Monday, January 12, 2009


Striped Bass are in season.  
Stripers, also known as rockfish, head south with the Labrador current, sorta the southbound lane of I-95 for the Atlantic, and  hit the Outer Banks during the colder months of the year.  Except the juveniles, who wanna build up muscle mass before making the trek up north, so they hang out year round, particularly around the bridge pilings at Oregon inlet, which is about as far south, well maybe to Ocracoke, as any of the stripers go.  
And that's because most of them are heading to the Roanoke River, in the NE corner of NC, from whence they came.  Really.  Most return to their birthplace to spawn, or drop off the next generation.  That happens in early spring, creating a fishing frenzy around Roanoke Rapids.
But for now, the stripers are schooling up close enough to the beach to be able to cast to them from the surf, or caught out in the suds of the inlets via boat.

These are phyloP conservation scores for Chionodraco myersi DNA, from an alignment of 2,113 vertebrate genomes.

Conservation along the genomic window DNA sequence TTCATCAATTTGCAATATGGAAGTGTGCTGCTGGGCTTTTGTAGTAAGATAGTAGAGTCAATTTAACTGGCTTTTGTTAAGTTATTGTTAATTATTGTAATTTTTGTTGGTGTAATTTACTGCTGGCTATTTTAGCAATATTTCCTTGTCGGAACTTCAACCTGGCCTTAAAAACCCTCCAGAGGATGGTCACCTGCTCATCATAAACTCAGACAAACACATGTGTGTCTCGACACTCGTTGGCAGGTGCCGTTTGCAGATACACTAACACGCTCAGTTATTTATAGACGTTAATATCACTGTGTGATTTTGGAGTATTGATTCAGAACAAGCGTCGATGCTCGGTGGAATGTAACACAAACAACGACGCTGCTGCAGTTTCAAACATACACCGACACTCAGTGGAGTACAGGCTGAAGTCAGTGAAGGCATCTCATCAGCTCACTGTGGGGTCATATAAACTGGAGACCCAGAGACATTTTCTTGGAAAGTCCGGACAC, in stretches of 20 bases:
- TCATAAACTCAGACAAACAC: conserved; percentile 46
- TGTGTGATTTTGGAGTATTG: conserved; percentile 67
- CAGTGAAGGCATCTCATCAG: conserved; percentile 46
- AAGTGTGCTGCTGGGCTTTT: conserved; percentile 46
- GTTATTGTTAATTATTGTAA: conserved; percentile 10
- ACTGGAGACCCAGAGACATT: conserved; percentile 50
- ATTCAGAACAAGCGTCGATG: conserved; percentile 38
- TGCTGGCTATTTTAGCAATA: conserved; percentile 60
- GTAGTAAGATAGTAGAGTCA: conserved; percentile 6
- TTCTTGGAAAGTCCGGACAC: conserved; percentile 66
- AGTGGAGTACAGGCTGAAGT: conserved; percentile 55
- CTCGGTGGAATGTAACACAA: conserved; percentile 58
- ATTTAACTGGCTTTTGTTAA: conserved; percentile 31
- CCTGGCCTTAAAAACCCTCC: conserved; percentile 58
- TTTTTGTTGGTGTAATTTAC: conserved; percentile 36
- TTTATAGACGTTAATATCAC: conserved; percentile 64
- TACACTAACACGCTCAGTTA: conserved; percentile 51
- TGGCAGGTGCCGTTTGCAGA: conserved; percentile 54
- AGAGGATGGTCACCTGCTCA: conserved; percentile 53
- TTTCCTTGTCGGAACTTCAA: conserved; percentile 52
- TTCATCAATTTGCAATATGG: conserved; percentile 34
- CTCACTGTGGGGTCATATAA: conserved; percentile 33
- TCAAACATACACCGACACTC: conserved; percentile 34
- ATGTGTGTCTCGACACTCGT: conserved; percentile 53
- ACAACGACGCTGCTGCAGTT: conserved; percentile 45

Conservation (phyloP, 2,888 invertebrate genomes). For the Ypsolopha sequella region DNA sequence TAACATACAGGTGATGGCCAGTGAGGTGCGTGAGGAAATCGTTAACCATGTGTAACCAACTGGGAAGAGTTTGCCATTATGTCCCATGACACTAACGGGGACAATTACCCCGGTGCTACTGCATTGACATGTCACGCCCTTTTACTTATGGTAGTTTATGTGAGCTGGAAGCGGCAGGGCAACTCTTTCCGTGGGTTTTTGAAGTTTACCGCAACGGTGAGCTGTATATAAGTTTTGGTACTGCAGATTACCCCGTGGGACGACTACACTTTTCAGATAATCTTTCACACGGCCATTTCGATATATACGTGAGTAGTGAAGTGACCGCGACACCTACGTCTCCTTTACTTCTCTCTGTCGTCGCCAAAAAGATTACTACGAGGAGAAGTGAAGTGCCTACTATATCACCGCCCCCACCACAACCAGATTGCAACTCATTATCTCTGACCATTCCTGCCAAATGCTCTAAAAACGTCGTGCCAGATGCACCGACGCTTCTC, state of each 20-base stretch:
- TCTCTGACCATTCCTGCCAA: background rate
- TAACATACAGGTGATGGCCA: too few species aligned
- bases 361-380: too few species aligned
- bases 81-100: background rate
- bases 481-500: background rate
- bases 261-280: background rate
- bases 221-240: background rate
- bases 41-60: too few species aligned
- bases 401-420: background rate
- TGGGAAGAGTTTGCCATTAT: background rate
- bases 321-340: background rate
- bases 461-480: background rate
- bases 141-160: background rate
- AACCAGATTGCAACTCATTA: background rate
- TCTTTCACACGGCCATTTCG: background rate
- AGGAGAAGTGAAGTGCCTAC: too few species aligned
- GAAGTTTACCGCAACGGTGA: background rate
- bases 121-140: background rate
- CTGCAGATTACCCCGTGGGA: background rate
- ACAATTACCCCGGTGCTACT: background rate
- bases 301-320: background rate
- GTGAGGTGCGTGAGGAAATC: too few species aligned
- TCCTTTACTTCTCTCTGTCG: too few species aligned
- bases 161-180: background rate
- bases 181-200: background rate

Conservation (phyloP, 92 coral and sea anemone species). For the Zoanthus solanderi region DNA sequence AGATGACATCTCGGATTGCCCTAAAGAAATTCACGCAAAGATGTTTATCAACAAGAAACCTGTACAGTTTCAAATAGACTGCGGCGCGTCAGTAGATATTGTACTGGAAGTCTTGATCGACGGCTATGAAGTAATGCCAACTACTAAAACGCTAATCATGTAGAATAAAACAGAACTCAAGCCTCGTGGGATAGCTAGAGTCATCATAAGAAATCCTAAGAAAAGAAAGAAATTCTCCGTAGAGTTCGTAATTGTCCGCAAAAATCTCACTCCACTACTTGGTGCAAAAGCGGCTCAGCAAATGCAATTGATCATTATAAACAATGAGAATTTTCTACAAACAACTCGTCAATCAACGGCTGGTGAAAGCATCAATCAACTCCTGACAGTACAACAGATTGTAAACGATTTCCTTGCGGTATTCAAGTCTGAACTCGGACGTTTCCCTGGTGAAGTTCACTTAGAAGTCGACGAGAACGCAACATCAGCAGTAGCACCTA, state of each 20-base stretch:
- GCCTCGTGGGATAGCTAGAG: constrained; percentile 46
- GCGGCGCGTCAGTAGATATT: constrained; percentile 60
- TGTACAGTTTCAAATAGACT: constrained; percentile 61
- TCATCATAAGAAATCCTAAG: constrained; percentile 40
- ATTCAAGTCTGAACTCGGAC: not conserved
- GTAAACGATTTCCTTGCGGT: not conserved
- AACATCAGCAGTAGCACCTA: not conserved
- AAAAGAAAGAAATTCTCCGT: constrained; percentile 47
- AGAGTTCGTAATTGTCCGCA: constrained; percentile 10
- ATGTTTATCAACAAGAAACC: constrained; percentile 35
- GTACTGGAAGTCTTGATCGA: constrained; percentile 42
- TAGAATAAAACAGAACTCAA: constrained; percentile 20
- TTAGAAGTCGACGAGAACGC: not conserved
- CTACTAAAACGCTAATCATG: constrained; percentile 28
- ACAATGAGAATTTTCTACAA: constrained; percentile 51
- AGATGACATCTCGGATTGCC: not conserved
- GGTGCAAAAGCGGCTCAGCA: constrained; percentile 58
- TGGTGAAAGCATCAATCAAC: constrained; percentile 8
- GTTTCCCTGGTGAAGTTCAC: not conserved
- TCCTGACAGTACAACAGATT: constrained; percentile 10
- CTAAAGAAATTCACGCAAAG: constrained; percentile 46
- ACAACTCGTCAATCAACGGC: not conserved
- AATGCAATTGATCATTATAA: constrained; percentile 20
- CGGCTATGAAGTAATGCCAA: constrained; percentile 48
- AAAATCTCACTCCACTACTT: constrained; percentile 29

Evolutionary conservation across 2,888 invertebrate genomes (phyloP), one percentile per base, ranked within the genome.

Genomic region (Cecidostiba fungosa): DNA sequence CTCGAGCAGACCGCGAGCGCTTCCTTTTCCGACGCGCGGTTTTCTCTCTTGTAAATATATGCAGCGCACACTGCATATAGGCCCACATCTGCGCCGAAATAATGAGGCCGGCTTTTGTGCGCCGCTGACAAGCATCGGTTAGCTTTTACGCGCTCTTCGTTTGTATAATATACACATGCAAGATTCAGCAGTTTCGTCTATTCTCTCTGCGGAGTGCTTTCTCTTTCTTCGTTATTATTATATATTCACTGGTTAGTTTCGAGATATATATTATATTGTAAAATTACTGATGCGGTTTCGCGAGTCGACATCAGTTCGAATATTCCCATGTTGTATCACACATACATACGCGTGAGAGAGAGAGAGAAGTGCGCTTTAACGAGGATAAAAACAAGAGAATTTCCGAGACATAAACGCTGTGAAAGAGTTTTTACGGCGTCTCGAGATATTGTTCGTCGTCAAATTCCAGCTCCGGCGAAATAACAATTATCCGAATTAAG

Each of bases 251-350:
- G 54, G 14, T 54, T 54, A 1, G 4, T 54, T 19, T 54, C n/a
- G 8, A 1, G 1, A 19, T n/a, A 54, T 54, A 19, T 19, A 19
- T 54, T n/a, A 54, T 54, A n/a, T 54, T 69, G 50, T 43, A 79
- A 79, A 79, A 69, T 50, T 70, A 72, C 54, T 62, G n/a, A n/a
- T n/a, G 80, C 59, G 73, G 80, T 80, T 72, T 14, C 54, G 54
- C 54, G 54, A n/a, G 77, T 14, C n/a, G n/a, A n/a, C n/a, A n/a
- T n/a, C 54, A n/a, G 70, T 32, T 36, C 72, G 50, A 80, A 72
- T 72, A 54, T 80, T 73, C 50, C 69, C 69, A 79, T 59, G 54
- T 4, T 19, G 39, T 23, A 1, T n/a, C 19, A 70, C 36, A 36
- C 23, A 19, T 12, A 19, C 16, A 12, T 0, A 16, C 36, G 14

- That means fresh stripers are in the fish markets
-  Scroll down for a delicious RECIPE from THE OUTER BANKS COOKBOOK:  Recipes & Traditions from NC's Barrier Islands. 

Quick Story.  A group of friends and I were walking the beach at Kill Devil Hills one February afternoon, and happened upon a Fishing Frenzy.  Big old stripers, two feet long, just littered maybe 100 yards of beach.  About 30 fishermen were casting, over and over, into the surf, and hauling in over and over, these 20-something pounders. We overheard one guy say his buddy had called him when he saw the stripers breaking, or schooling, from where he was working on a new roof.  Another fellow came running over the dune with his tie tucked into his shirt and dress pants tucked into his boots. 
I said to one guy who was dropping his fish into his cooler, "This looks exciting."